Last year I designed and built a a really exciting glass house in Chester. One of the best parts was a huge door which opened up the whole West facade of the glass house. Contained within the big door was a smaller door for everyday use.
Constructing, transporting and installing the big door was a logistical challenge, but it’s one of the pieces of work I’m most proud of in the 3 years that I’ve been in business. It required the use of a few specialist components, and construction methods which I hadn’t used before. It also needed 3 extra people to provide the muscle to move the door and get it installed. Here’s how it all happened…
The door is constructed from European Oak, with each stile and rail made from a sandwich of two pieces of timber. This process of lamination was used for two reasons. Firstly, the door is over 100mm thick, and timber this thick is very very expensive (much more than two equivalent lengths of 50mm stock). Secondly, timber that thick is liable to warp, so by laminating sections together, the natural warping tendencies of each piece cancel the other out so the door is more stable.
The laminated construction was combined with a double tenon at each joint. In other words, each piece of each laminated section had a tenon cut into the end. This double-tenon construction made for a really strong and rigid door frame – essential with such a huge piece of joinery hinged from a single pivot.
Because the big door would be impractical to open every time the client wanted to exit the glass house, a smaller door was built into the larger one. The thickness of this smaller door was calibrated so that it fit into the rebate created by the sandwiched construction of the larger door.
The door, including ironmongery and glass, weighs in around half-a-tonne. This would have been far too heavy for the timber framed conservatory to withstand had the door been hinged with standard hinges. Early in the design stage, a jockey wheel was incorporated which would take the weight of the leading edge of the door.
Vibration in the door during opening could have cause damage, and the surface which the door is opened over is riven paving. To avoid the door bouncing around on the paving a track was made from a 75mm square-section of steel which was rolled into a huge arc. This, along with the wheel bracket, was made by Pete Wilson at Bartington Forge. The wheel bracket was an interesting element to detail. It is essentially a right-angle of 10mm steel which attaches to the big door’s leading edge, and to which the 100mm castor wheel is then bolted. However, if the wheel was attached perpendicular to the door, the wheel would not be at the angle that the arc of the opening door would follow. To get around this issue, the bracket was angles at 3 degrees which turned the wheel to follow the arc of the door.
Normal hinges, even the heavy duty varieties, wouldn’t be able to take the weight of the big door, and so a pivot was employed which transfers the forces through the frame more evenly (a hinge relies on the strength of the screws and wood which it is fixed to, where as a pivot carries the weight from underneath). A good quality pivot, as I used here, also allows adjustments in where the door sits inside the frame. It is, however, the most difficult piece of ironmongery to cut in. It requires a huge amount of material to be removed with the router, and lots of different depths and shapes within the cut-out.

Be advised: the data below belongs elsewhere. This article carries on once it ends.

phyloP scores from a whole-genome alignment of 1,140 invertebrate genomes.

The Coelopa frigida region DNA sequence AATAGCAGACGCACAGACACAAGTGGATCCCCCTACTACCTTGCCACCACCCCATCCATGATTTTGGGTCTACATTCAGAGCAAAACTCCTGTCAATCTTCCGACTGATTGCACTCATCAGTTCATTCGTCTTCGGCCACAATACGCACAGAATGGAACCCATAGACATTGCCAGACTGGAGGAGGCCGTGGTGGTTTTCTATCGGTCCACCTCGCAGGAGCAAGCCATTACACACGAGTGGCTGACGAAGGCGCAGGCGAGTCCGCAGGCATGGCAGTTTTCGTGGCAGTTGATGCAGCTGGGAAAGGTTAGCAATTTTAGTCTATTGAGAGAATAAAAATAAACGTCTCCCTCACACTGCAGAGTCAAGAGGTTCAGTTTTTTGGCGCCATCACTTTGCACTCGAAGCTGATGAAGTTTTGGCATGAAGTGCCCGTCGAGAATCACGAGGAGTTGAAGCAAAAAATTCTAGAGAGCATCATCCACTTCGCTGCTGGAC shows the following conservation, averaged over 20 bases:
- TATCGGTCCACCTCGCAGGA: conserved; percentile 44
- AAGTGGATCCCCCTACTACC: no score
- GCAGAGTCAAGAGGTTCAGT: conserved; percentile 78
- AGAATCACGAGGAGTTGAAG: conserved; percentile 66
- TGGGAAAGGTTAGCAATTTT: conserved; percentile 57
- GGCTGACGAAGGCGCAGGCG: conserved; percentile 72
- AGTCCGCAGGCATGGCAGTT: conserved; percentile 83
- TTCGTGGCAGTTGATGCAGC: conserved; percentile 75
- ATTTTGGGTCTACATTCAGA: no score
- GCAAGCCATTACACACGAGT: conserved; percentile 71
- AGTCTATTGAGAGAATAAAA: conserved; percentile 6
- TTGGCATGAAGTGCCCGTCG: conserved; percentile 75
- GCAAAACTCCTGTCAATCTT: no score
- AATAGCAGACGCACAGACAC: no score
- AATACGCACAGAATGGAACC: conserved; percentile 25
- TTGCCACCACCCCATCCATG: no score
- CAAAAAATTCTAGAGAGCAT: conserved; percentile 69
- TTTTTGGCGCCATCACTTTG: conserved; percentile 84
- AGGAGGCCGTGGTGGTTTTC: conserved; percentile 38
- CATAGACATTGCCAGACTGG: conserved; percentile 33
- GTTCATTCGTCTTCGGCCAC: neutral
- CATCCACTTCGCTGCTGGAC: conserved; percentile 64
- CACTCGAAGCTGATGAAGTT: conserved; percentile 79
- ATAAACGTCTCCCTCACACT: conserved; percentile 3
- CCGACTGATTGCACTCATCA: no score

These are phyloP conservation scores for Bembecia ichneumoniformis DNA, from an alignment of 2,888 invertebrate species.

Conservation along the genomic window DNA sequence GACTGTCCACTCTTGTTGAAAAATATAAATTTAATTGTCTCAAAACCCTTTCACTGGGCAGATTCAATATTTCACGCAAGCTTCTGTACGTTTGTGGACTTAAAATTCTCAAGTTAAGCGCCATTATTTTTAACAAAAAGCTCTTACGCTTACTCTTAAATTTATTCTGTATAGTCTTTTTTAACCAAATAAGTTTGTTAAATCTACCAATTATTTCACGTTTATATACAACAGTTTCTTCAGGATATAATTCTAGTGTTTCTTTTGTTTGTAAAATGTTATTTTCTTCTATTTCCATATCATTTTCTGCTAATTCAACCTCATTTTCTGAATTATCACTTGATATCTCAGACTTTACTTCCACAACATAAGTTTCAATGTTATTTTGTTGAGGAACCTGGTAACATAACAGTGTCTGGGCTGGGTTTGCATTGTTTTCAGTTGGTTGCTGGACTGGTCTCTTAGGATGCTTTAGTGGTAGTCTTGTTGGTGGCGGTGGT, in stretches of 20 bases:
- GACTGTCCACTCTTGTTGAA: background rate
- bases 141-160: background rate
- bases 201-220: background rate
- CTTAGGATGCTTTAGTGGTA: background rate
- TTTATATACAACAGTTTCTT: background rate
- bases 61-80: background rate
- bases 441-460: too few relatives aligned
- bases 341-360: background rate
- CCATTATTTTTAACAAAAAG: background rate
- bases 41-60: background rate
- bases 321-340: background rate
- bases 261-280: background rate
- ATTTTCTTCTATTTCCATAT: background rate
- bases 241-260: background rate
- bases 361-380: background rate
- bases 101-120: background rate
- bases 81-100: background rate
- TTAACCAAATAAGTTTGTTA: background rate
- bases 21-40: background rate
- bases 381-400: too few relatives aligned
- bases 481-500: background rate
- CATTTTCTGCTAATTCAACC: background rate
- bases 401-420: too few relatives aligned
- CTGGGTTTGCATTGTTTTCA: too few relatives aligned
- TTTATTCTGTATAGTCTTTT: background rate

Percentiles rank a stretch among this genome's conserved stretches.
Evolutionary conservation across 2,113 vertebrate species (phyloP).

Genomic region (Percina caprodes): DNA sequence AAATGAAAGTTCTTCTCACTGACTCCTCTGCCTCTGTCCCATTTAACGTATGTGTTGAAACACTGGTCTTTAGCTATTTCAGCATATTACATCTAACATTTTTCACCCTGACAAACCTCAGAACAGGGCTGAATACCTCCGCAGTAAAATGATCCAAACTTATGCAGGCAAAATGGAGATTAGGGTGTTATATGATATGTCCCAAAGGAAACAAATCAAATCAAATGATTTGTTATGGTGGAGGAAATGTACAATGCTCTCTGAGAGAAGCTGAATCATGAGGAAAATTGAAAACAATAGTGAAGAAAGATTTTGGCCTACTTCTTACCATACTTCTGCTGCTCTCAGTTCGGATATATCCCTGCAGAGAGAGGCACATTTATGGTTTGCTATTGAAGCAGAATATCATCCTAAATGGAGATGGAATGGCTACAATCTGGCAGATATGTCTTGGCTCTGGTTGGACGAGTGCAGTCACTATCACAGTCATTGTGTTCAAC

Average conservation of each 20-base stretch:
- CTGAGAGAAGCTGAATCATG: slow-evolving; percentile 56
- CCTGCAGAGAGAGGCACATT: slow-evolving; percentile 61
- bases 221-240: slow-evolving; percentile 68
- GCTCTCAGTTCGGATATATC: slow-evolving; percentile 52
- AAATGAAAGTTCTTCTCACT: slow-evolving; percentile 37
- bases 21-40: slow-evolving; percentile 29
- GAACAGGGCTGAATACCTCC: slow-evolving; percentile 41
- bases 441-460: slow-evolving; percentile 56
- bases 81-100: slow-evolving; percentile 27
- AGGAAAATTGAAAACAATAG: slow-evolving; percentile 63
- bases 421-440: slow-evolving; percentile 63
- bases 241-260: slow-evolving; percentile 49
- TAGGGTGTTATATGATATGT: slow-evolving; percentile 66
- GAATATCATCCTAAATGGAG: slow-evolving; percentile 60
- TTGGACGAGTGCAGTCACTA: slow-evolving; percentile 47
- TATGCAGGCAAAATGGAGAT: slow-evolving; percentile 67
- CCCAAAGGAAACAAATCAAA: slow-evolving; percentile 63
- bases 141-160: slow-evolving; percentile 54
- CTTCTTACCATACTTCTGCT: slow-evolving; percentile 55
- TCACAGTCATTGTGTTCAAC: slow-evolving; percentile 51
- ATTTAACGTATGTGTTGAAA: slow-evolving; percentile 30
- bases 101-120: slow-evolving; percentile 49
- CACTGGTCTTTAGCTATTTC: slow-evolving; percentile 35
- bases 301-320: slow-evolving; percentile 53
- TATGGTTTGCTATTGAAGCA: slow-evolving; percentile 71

To make the installation of the big door easier, it was delivered to site without the glass installed. This made it lighter to handle and gave more places to get purchase when moving and lifting the door into place. The first job of the installation was to fix the steel track on to it’s foundations. This was done by, first, fixing the conservatory-end of the arc at the correct height and distance from pivot. A spirit level was then used between the two ends so that these two points were absolutely and totally level. The centre of the arc was then raised on packers until in to was perfectly level with the ends.
Next, the door was rested onto the pivot and the top-centre (this is the adjustable pin which holds the top of the door in place) was attached and the door was adjusted so that it sat correctly in the frame. At this point, the wheel was attached to the bracket and the packers which held up the leading edge of the door were removed. A quick test, and a couple of extra adjustments to the top-centre, and the job was pretty much done. After glazing and attaching the ironmongery and smaller internal door, the door-within-a-door was complete.
All in all, it went in considerably easier than I had anticipated. I was particularly please that the track and wheel worked beautifully, allowing the door to roll open devoid of friction and almost silent when in operation due to the bearings in the wheel. Testament to this is that when we had the opening party for the glass house another of my clients brought his 3-year-old son, and he was able to open the half-tonne by himself.
HM HandMade specialises in bespoke hardwood cabinetry, interiors and architectural joinery. If you would like to see more of the projects completed by HM HandMade, check out the website at www.hmhandmade.co.uk. Alternatively you can get in touch with Hugh directly on 07789 768 302 or email firstname.lastname@example.org.
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